The Share of Households With Broadband Internet Subscriptions Was Below the National Average in Most Appalachian Counties in 2013-2017

map of Appalachia showing percentage of households with broadband internet

Higher Education Levels Linked to More Employment, Higher Incomes

The report shows that while working-age adults in Appalachia are nearly as likely to have completed high school as Americans in general, they are significantly less likely to have completed at least four years of college. Just over 25 percent of Appalachia’s working-age population had a four-year degree or more in 2013-2017—seven percentage points lower than the U.S. average of 32 percent. And the rate was less than 20 percent in both Central Appalachia and the Region’s most rural counties.

Nearly three-fourths (73 percent) of Appalachia’s prime working-age adults were in the labor force in 2013-2017, which is almost five percentage points lower than in the United States as a whole. But this share was much lower in 53 counties (38 of which were in Central Appalachia) where less than 60 percent of adults ages 25 to 64 were in the labor force.

“Not surprisingly, those counties with lower labor force participation rates also had lower levels of educational attainment,” Jacobsen says.

Although labor force participation rates were slightly lower in the Region, the unemployment rate matched the national average of 5.4 percent. Yet 17 counties—down from 37 in 2012-2016—had unemployment rates of 10 percent or higher. All of these counties were outside metropolitan areas, and roughly half were in Central Appalachia where the unemployment rate was 7.3 percent. “These unemployment levels also appear to be connected to educational attainment,” suggests Jacobsen.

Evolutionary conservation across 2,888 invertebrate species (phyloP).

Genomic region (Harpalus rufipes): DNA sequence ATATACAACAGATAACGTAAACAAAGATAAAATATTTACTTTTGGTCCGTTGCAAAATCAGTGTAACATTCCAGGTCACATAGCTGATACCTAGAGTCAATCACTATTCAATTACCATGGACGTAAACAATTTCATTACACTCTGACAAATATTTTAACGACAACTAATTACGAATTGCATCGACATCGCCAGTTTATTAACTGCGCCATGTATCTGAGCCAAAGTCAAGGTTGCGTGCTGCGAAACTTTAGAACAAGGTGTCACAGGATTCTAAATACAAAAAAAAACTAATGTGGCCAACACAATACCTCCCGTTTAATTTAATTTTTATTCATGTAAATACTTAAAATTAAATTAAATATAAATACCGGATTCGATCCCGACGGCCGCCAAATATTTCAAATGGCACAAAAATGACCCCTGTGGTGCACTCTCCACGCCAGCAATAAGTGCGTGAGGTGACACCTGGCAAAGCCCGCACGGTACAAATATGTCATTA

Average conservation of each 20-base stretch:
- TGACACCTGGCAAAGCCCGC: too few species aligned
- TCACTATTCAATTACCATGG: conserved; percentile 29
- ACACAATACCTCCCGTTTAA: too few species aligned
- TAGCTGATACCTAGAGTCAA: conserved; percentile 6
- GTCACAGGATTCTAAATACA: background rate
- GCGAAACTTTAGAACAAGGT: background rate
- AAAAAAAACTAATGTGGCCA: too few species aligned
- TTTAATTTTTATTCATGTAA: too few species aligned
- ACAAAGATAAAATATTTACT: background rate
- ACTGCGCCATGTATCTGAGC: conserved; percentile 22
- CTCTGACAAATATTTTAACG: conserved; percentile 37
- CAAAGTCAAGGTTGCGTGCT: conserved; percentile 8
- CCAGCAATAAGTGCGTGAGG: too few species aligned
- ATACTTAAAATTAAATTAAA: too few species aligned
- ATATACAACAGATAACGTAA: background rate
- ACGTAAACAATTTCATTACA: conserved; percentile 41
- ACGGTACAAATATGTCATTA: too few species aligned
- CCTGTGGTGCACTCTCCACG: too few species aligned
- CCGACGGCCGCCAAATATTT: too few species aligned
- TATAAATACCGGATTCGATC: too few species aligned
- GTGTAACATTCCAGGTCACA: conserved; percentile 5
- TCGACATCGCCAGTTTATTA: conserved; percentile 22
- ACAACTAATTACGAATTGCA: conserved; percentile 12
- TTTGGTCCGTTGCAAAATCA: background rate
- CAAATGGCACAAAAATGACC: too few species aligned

The report identified some good news: Median household income (adjusted for inflation) increased 2.5 percent in Appalachia between 2008-2012 and 2013-2017, more than the national increase of only 1.6 percent. In fact, median household income rose faster than the national average in more than half of the Region’s counties, and it increased by 5 percent or more in 140 counties scattered throughout the Region. However, there were still 154 Appalachian counties where median household income fell between 2008-2012 and 2013-2017. And even with the increase, median income in Appalachia was still nearly $10,000 lower than the national median of $57,652. Moreover, the share of Appalachian residents living below the poverty level ($24,858 for a family of two adults and two children) exceeded the national average for every age group except those ages 65 and older.